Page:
Show simple item record

dc.contributor.authorFullagar, Simoneen_US
dc.contributor.authorHarrington, Maureenen_US
dc.date.accessioned2017-05-03T14:22:58Z
dc.date.available2017-05-03T14:22:58Z
dc.date.issued2009en_US
dc.date.modified2010-05-27T03:05:50Z
dc.identifier.issn11745398en_US
dc.identifier.urihttp://hdl.handle.net/10072/29584
dc.description.abstractThis article offers a sociological analysis of how different lower-middle income families engage with Australian government health policies and promotion campaigns aimed at reducing the risk of lifestyle disease (eat well, be active). Bringing together sociological literature across the domains of leisure, family, health and risk we identify tensions between the purposes of health promotion and purposive family leisure. Findings are presented from a qualitative study conducted with 21 adults and children in four families (nuclear, same-sex, single parent, blended) which identify discursive constructions of family leisure time, health and risk. Three key themes were identified within the family leisure repertories that included, tensions between purposive health and leisure goals, the importance of emotional relationships and the calculation of risk and benefit. The effect of class, gender and sexuality was also evident in different family constructions of leisure meanings, opportunity and ability to respond to the individualised responsibility inherent in healthy lifestyle policy. Our critical engagement with healthy lifestyle discourses opens up a range of issues for leisure research, policy and provision that embraces a more complex understanding of the social forces shaping family wellbeing.en_US
dc.description.peerreviewedYesen_US
dc.description.publicationstatusYesen_AU
dc.format.extent118238 bytes
dc.format.mimetypeapplication/pdf
dc.languageEnglishen_US
dc.language.isoen_AU
dc.publisherAustralian and New Zealand Association for Leisure Studiesen_US
dc.publisher.placeAustraliaen_US
dc.publisher.urihttp://www.anzals.org.au/journal/en_AU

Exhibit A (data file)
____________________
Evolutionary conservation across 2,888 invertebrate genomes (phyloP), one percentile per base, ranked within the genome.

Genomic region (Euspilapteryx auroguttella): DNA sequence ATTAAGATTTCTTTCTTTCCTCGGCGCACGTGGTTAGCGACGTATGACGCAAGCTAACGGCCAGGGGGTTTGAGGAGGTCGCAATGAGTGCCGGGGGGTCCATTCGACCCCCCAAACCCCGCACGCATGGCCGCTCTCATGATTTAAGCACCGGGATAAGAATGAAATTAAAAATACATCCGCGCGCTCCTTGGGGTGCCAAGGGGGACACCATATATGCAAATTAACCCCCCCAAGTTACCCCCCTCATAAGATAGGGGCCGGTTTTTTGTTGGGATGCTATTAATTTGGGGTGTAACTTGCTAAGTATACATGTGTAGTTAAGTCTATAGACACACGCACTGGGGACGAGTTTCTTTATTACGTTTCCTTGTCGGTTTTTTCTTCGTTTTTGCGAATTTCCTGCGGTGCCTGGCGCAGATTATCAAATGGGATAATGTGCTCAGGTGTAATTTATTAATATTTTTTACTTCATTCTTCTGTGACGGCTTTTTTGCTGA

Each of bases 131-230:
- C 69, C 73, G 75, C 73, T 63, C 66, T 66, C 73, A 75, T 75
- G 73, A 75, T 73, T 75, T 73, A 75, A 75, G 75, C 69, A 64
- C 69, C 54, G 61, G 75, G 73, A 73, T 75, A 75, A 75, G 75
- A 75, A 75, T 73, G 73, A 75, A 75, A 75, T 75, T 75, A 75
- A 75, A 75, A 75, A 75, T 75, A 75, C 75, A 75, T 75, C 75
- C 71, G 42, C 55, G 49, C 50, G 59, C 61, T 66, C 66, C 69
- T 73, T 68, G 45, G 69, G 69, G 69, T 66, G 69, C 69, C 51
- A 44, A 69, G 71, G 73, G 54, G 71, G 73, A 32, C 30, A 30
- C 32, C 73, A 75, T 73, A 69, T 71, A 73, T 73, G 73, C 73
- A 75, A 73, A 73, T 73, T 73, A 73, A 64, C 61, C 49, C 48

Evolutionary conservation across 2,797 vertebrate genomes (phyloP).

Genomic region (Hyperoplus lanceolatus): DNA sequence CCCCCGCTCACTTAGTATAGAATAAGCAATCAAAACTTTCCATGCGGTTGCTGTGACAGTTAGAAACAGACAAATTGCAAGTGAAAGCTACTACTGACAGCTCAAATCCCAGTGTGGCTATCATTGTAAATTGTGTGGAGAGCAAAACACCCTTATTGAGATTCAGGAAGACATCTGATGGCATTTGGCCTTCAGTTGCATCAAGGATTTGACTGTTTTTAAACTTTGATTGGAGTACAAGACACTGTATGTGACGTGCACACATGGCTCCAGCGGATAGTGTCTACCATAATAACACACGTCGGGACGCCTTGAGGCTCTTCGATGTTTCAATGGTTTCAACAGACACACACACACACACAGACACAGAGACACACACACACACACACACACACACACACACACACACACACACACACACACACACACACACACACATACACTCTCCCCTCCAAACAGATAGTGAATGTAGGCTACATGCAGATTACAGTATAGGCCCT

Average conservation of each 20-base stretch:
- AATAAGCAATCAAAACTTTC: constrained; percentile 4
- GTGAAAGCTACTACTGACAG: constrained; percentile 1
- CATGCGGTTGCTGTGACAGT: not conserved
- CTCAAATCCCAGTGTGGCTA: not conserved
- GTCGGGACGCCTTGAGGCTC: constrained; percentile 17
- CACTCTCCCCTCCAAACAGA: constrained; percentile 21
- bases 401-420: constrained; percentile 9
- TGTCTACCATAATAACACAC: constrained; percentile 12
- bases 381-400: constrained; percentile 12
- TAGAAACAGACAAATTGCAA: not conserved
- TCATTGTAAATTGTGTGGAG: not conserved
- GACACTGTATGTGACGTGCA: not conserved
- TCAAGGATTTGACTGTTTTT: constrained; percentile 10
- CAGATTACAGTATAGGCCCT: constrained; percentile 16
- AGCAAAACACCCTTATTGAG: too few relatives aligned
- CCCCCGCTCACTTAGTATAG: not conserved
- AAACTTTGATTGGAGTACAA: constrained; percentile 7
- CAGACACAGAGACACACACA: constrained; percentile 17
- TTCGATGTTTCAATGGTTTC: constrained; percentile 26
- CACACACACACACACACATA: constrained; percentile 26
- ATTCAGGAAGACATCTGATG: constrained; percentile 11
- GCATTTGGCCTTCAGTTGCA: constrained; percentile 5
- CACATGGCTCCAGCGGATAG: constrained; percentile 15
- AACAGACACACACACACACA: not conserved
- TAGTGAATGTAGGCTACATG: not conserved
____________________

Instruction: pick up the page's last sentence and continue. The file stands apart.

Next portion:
dc.relation.ispartofstudentpublicationNen_AU
dc.relation.ispartofpagefrom151en_US
dc.relation.ispartofpageto171en_US
dc.relation.ispartofissue2en_US
dc.relation.ispartofjournalAnnals of Leisure Researchen_US
dc.relation.ispartofvolume12en_US
dc.rights.retentionYen_AU
dc.subject.fieldofresearchRecreation, Leisure and Tourism Geographyen_US
dc.subject.fieldofresearchSociology not elsewhere classifieden_US
dc.subject.fieldofresearchcode160402en_US
dc.subject.fieldofresearchcode160899en_US
dc.titleNegotiating the policy imperative to be healthy: Australian family repertoires of risk, leisure, and healthy lifestylesen_US
dc.typeJournal articleen_US
dc.type.descriptionC1 - Peer Reviewed (HERDC)en_US
dc.type.codeC - Journal Articlesen_US
gro.facultyGriffith Business School, Department of Tourism, Sport and Hotel Managementen_US
gro.rights.copyrightCopyright 2009 Australian & New Zealand Association for Leisure Studies (ANZALS). The attached file is reproduced here in accordance with the copyright policy of the publisher. Please refer to the journal's website for access to the definitive, published version.en_AU
gro.date.issued2009
gro.hasfulltextFull Text


Files in this item

This item appears in the following Collection(s)

  • Journal articles
    Contains articles published by Griffith authors in scholarly journals.

Show simple item record